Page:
Power Africa was launched during Obama’s trip to Africa in June 2013. The long-term objective of the initiative is to double access to cleaner, reliable, and efficient electricity to sub-Saharan Africa through partnerships with donors and the private sector. Currently, the cost of power is a major hindrance to many small-sized and medium-sized businesses as well as large investors in Kenya. Availability of a cheap energy source is critical to all sectors including business, transport, tourism, education, health, agriculture, and light manufacturing sectors. Moreover, women and youth empowerment programs can be boosted by reliable and affordable energy sources. This initiative will go a long way in improving the lives of Kenyans, especially in the rural areas, where currently they have limited access to electricity supply and often spend a fortune getting basic services. It will effectively reduce the cost of living among the poor because electricity will be more affordable. With an improvement in the business environment, this initiative would tremendously catalyze the rate at which the country industrializes. Therefore, Kenyatta should engage President Obama on how this promising initiative can be fast-tracked to benefit more people—as often projects like this take some time— especially as some critics have claimed that its progress has been slow and even hampered recently.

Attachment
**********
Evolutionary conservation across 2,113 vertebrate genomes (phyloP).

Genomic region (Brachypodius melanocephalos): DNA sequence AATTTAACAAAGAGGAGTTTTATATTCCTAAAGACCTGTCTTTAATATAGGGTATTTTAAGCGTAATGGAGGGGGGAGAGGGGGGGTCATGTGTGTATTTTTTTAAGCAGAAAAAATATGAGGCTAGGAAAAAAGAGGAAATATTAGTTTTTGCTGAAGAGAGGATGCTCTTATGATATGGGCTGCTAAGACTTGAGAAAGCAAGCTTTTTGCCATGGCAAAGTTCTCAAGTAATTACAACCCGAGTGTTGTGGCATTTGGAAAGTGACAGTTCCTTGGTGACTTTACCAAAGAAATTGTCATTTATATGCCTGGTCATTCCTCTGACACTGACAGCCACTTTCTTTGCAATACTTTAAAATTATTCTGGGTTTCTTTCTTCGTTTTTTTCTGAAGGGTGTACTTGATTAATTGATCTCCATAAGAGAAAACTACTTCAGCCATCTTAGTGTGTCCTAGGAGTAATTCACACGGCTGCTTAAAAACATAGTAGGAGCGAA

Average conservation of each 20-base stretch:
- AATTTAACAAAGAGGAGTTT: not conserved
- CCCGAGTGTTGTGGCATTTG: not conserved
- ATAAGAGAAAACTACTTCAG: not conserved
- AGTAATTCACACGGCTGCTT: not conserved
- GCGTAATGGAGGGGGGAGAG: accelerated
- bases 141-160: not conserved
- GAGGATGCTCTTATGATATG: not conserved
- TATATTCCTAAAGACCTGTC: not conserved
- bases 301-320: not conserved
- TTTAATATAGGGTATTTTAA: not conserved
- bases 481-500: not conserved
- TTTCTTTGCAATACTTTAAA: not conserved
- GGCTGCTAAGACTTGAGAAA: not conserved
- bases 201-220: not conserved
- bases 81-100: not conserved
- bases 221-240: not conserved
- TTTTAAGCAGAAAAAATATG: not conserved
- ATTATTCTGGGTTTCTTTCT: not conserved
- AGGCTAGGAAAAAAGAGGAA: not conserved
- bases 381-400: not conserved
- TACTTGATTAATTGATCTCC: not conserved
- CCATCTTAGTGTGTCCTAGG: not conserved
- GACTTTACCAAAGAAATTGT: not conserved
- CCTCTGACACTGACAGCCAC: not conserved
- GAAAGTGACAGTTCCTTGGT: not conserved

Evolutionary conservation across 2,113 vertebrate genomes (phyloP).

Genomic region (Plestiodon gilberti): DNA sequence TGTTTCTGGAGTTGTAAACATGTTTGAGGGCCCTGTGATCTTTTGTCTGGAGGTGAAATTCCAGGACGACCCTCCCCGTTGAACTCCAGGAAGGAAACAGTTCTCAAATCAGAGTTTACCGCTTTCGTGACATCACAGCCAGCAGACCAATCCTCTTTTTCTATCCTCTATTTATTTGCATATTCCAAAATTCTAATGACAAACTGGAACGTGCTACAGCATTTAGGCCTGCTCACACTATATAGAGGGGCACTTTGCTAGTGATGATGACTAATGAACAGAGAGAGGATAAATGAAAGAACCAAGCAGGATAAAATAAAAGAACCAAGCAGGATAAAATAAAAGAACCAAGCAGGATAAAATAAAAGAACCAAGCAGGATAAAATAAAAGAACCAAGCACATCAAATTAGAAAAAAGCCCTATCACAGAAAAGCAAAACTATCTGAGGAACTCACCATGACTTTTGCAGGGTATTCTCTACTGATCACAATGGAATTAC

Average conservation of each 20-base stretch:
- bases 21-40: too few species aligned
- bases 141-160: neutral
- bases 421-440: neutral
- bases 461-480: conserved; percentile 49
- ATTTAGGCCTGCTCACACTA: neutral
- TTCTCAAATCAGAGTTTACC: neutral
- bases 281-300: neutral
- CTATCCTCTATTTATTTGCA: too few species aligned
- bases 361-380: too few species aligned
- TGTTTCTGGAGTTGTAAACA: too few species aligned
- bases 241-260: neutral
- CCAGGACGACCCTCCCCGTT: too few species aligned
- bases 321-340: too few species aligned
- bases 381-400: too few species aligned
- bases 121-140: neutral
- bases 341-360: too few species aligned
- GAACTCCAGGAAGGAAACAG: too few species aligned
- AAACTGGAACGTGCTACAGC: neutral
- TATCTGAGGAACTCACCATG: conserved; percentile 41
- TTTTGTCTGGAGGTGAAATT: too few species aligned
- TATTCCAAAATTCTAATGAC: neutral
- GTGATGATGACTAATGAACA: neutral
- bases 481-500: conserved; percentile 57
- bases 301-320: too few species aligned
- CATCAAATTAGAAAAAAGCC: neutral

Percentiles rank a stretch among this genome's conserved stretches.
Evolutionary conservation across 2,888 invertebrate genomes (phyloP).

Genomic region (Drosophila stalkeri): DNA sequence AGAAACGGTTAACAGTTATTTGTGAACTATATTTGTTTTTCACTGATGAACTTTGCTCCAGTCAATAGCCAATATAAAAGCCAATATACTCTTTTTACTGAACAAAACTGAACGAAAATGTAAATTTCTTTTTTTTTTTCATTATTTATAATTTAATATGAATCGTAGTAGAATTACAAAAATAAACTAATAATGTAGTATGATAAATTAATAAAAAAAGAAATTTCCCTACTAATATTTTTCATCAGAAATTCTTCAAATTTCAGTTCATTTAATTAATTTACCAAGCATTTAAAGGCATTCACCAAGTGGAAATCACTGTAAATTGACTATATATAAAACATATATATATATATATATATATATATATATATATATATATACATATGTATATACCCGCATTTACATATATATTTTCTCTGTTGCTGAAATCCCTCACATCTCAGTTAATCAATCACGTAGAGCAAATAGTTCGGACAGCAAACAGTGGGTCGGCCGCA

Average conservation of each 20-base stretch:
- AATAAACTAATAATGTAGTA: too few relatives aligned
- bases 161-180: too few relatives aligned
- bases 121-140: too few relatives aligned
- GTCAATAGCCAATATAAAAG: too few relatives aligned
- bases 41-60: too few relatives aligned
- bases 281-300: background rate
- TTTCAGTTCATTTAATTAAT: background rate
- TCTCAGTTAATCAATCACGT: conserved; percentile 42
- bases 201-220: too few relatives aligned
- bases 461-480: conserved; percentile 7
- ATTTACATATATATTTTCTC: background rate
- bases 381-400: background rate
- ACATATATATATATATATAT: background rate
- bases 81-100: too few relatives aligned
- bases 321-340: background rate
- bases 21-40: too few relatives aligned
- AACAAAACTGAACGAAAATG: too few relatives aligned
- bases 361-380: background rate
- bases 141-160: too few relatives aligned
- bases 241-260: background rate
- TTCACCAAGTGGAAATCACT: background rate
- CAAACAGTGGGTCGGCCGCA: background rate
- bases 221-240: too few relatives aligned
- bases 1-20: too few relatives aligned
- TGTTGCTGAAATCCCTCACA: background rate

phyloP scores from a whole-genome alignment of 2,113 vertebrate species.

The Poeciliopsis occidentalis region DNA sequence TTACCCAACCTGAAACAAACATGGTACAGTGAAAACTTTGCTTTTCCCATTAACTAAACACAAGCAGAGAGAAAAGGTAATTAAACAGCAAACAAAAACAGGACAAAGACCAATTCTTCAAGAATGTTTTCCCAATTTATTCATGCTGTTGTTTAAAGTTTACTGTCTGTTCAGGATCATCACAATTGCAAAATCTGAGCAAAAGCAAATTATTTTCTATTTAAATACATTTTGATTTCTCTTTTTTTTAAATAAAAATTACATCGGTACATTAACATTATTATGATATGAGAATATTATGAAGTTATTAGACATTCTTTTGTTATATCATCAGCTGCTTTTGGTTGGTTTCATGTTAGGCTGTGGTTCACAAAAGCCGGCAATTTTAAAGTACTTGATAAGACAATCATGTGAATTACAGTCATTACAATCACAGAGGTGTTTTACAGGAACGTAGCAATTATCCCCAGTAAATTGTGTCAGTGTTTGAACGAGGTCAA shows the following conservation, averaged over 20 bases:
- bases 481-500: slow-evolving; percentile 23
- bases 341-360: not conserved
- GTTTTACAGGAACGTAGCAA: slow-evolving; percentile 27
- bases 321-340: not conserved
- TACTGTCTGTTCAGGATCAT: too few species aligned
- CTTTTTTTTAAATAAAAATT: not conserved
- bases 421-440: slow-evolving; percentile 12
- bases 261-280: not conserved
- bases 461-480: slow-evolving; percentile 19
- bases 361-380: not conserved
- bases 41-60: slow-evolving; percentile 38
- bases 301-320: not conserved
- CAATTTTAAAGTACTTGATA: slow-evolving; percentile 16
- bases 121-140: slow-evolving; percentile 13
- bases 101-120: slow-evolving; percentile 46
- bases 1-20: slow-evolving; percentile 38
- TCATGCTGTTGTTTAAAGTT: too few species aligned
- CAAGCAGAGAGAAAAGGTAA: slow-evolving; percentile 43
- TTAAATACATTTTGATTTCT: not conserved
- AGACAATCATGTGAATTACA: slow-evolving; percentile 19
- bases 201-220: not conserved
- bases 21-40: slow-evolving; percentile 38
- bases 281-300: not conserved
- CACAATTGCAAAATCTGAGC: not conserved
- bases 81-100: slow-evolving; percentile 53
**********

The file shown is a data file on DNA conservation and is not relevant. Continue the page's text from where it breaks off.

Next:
Finally, Kenyan relations with the U.S. are premised on the country’s governance structures and respect for human rights. Kenya needs to assure the U.S. that there are concrete efforts to strengthen governance institutions, and that the country is moving towards strict observance of the rule of law. The recent arrests and prosecutions targeting senior state officers accused of corruption are an indicator of the government’s commitment to slay the dragon of corruption. However, more should be done to prove that leadership does not condone the culture of impunity, especially when it comes to plunder of public resources. The Kenyan government needs to demonstrate that there is synergy between the public and private sectors in achieving targeted reforms, for example in the power sector. As Kenya seeks more assistance to combat terrorism and bolster its internal security, it will be important to reassure the American government that measures have been put in place to ensure that the resources are managed prudently.


The authors are scholars at the Kenya Institute for Public Policy Research and Analysis (KIPPRA). KIPPRA is one of the Brookings Africa Growth Initiative’s local think tank partners based in Africa. This blog reflects the views of the authors only and does not reflect the views of the Africa Growth Initiative.